Cup-shaped nests are often built of a mixture of substances. Redwings, Turdus iliacus, build nests of leaves, grasses and fine twigs cemented together and then lined with moss and feathers. Not all cup-shaped nests have a soft lining though. The female Song Thrush, Turdus philomelos, lines her nest with mud, dung and rotten wood all of which is cemented together to form a very hard inner surface.
The other extreme to the delicate nest of the Humming birds are the large scraggly looking structures built by crows. The initial outside of the nest, built of twigs and grass cemented together with mud, is larger than the adult bird. Within this rough exterior a deep cup lined with moss and feathers is made. Crows' Corvus corone nests often look rough and ready, but inside they are warm and comfortable. Crows build very well and their nests last for several years, but unlike the closely related but larger Raven Corvus corax, they never reuse a nest. Other birds, like Kestrels Falco tinnunculus, are happy to use them once the crow has finished with them.
Enclosed nests are basically an extended cup nest where the basic cup has deeper walls and a roof, with an entrance hole. Domed or enclosed nests would seem to offer more protection for the eggs and young than a simple cup. In some cases they obviously do, and they also supply better protection from the elements, though there is not much scientific evidence to support the theory that they offer better protection from predators. As with all these categories of nests there is a gradient of complexity and quality among domed nests. The simplest have only a loose roof like those of the Chiffchaff, Phylloscopus collybita, or a separate roof constructed about the dome such as the nest of the Magpie, Pica pica. Wrens and Dipper build more solid domes.
Many domed nests are very intricate and solidly constructed. They may be small and beautiful such as the nests of the Long-tailed Tit, Aegithalos caudatus, which camouflages the outside with lichens and lines the inside with hundreds of thousands of feathers. The largest and most spectacular domed nests belong to the Hammerkop, Scopus umbretta. These birds build a huge dome of over 8000 sticks which can be 2 m high and nearly 2 m wide. This nest is easily strong enough to withstand a man walking across the top of it. They have a long entrance tunnel and are the avian equivalent of a fortress.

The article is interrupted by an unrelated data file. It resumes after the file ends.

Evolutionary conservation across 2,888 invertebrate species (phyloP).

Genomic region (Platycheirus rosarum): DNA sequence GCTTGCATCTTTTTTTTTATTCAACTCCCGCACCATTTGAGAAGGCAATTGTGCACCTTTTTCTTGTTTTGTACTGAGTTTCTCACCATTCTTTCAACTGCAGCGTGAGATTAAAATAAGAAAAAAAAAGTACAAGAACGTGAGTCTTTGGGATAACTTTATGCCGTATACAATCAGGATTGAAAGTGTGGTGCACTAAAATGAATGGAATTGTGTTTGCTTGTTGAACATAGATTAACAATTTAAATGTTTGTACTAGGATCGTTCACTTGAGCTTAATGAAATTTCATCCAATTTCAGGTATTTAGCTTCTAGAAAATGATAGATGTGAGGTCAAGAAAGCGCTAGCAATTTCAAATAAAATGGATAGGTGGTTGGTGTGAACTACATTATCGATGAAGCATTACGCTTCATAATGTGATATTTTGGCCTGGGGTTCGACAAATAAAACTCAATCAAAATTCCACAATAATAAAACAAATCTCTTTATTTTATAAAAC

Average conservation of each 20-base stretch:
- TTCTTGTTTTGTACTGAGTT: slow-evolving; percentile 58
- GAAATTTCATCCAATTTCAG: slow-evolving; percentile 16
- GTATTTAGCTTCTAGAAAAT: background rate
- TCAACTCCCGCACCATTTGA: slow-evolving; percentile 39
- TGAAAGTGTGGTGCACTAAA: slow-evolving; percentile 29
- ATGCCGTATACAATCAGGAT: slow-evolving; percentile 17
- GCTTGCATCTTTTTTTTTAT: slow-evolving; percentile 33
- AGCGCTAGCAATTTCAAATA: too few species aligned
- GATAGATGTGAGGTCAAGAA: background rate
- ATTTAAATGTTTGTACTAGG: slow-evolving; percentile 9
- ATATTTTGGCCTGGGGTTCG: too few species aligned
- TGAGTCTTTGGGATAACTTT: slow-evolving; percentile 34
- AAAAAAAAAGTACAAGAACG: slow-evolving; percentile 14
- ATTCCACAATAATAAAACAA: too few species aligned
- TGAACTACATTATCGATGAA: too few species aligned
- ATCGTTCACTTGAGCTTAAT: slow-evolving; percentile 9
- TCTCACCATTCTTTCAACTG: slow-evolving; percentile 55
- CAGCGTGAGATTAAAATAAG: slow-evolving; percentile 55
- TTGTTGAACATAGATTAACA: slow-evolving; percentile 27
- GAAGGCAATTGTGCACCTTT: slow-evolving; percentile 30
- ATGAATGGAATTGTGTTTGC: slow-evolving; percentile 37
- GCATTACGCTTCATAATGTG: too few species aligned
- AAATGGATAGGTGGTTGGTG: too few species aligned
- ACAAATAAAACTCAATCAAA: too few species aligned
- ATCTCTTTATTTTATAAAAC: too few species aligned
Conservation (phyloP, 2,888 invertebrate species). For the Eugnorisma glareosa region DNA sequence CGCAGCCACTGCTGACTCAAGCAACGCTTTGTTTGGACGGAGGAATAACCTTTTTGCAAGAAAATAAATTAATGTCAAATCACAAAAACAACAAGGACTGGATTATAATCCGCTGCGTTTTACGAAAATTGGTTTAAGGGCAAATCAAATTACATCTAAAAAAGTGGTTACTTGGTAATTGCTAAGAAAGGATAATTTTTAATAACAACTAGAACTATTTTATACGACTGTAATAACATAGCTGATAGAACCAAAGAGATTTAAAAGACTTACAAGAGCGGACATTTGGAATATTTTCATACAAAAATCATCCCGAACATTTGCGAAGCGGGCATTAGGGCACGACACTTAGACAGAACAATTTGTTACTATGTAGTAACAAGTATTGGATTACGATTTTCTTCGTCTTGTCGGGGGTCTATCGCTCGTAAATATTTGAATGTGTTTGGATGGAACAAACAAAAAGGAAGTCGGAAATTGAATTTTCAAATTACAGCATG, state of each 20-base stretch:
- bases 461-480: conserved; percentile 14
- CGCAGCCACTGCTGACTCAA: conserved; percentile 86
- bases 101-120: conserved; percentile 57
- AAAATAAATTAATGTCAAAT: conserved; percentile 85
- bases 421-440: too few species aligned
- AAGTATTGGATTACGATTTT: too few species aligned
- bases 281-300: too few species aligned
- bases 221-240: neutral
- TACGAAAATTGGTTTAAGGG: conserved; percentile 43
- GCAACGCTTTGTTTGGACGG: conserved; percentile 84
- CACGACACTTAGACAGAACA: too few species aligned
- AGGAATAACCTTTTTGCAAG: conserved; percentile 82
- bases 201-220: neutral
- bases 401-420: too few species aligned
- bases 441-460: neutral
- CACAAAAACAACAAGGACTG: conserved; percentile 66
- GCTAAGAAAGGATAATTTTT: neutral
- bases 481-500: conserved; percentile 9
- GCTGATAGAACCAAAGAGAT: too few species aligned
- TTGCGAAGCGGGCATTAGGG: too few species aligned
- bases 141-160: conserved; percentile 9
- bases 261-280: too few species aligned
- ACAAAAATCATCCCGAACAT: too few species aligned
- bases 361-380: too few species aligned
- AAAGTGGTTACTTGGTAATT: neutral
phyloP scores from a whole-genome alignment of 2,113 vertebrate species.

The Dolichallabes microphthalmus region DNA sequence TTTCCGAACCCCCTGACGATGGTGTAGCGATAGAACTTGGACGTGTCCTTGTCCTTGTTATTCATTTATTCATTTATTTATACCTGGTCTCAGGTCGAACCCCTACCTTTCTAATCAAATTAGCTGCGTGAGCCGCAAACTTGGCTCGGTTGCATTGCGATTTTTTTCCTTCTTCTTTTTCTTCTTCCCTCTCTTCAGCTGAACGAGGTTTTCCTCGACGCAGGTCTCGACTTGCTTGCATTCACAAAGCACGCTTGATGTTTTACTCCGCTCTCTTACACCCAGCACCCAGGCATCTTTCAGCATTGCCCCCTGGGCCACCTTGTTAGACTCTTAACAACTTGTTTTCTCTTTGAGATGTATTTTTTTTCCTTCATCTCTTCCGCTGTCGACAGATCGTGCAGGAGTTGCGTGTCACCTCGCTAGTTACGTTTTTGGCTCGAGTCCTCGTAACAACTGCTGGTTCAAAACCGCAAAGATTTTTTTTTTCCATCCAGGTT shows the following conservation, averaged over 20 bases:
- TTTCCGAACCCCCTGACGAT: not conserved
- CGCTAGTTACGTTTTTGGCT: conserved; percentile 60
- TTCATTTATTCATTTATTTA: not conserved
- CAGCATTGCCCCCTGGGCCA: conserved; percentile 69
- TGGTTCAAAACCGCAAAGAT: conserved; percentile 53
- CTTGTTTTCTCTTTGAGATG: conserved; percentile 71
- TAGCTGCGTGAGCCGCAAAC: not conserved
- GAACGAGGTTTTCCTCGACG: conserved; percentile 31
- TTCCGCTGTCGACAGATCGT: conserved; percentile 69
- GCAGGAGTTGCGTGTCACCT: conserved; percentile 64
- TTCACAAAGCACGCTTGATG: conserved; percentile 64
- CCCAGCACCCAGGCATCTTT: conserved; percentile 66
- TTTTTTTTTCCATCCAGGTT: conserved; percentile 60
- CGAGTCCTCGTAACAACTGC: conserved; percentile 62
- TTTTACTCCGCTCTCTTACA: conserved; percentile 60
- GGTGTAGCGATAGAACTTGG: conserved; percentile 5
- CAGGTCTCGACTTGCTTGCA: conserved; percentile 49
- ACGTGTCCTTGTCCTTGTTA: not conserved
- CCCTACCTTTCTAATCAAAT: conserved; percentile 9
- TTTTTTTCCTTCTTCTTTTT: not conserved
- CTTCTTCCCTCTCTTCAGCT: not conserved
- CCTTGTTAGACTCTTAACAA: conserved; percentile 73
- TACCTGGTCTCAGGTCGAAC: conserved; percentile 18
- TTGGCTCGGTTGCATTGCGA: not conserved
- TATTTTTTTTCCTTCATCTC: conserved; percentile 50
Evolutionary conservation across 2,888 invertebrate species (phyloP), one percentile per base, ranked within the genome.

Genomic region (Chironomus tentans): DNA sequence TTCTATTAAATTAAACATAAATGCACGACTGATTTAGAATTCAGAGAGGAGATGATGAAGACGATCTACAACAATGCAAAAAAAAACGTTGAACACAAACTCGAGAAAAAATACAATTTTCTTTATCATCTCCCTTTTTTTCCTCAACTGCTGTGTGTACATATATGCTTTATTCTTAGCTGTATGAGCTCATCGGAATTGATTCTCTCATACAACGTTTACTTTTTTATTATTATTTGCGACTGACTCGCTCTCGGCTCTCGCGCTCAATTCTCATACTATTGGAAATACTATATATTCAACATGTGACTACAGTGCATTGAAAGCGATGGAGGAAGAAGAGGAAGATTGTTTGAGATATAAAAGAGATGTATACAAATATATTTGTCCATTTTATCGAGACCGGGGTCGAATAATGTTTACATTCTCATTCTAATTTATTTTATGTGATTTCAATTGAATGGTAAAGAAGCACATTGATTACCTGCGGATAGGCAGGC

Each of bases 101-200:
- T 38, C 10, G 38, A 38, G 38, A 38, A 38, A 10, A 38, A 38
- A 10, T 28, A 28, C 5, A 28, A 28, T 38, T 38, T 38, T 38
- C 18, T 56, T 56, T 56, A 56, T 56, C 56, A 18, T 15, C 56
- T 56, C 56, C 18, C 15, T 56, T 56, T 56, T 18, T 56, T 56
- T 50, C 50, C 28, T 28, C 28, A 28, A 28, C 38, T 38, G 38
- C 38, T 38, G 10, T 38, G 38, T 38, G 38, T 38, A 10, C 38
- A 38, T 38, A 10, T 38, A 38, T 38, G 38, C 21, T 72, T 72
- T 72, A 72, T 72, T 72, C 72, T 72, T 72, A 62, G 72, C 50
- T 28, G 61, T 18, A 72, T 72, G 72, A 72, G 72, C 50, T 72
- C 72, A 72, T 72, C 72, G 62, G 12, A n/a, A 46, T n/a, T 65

A more unusual example of a domed nest is the nest of the Rufous-breasted Castle Builder, Synallaxis crythrothorax, which creates a dumbbell-shaped nest with a tube connecting both chambers, only one of which is used to rear the young.
Hanging nests, particularly woven ones are perhaps the most admirable of bird architecture. They certainly look very beautiful and most require great skill on behalf of the bird to build.
The simplest hanging nests are cup-nests slung from an overhead bough by a few cobweb supports such as the nests of the Goldcrest, Regulus regulus, the Fire Crest, Regulus ignicapillus, and various White Eyes Zosteropidae.
An interesting variation is the hanging cup nest of the Hummingbird (Planalto Hermit), Phaethornis pretrei, which has only a single support cable for its nest. To help keep it stable it has a streamer of grass and cobwebs hanging down below the nest.